About this project
The purpose of this project is to publicly challenge at least one hundred teachers or professors of law, government, ethics, sociology, philosophy, or related fields, to answer a few questions about their advocacy of "government"--to challenge the assumptions and paradigms upon which all mainstream "political" discourse is based--and to publish the resulting exchanges (written and live) for all the world to see.
Each teacher/professor will be sent a copy of my book, "The Most Dangerous Superstition," along with a letter asking a few basic questions about what they believe and advocate regarding political "authority." (I will soon post the actual letter and questions here.) A web site will list all of those who have been sent such a package. Any responses received from the teachers/professors will be posted, unedited and in their entirety, on the web site. (Failure to respond will also be documented on the web site.) I will also write my own analysis of any responses received, and post that to the site as well.
Lastly, I will invite any teacher/professor who provides a sufficiently substantive response to a live discussion/debate on the topic (via Skype), which I will record and post to the web site and my YouTube channel. I believe that making such a debate open and public will be invaluable, not just as an academic curiosity, but as a vital step in improving human society and reducing oppression, suffering and injustice worldwide. The actual questions to be asked are as follows:
1) Is there any means by which any number of individuals can delegate to
someone else the moral right to do something which none of the
individuals have the moral right to do themselves?
2) Do those who wield political power (presidents, legislators, etc.) have the moral right to do things which other people do not have the moral right to do? If so, from whom and how did they acquire such a right?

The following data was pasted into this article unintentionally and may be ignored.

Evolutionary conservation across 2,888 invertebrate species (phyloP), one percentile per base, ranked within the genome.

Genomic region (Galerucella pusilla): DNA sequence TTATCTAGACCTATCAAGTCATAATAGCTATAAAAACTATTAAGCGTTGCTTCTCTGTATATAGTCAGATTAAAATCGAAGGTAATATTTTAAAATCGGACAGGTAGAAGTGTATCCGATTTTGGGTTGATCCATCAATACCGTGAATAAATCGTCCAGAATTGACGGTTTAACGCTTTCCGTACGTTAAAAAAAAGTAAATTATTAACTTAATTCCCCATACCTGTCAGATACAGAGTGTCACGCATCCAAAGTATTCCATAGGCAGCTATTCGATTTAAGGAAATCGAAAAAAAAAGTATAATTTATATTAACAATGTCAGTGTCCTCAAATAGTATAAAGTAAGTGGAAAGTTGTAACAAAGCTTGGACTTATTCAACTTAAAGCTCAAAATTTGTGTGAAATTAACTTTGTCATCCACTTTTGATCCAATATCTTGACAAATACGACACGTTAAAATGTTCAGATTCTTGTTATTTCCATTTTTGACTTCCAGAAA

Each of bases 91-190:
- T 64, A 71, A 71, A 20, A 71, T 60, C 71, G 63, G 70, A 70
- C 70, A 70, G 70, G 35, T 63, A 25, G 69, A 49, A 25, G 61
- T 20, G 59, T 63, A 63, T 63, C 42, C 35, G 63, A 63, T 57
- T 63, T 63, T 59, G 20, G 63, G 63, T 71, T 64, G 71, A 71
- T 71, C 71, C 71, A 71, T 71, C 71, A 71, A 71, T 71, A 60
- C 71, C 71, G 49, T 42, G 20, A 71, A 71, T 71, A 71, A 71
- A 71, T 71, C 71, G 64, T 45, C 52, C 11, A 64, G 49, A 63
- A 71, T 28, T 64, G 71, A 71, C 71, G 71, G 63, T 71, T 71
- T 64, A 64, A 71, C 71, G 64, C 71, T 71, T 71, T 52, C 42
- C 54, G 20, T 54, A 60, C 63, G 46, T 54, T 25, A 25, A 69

3) Is there any process (e.g., constitutions, elections, legislation) by which human beings can transform an immoral act into a moral act (without changing the act itself)?
4) When law-makers and law-enforcers use coercion and force in the name of law and government, do they bear the same responsibility for their actions that anyone else would who did the same thing on his own?
5) When there is a conflict between an individual's own moral conscience, and the commands of a political authority, is the individual morally obligated to do what he personally views as wrong in order to "obey the law"?
Risks and challenges
Without knowing how many professors might respond to the challenge, it may turn into a huge commitment. I may get only a few responses, and I may get a lot. If I have to do a hundred different live discussions with a hundred different professors, obviously it will take some time, but I will do it. (I tried to set the funding goal high enough so that I don't end up overwhelming and bankrupting myself in the process.)Learn about accountability on Kickstarter
Support this project
- (20 days)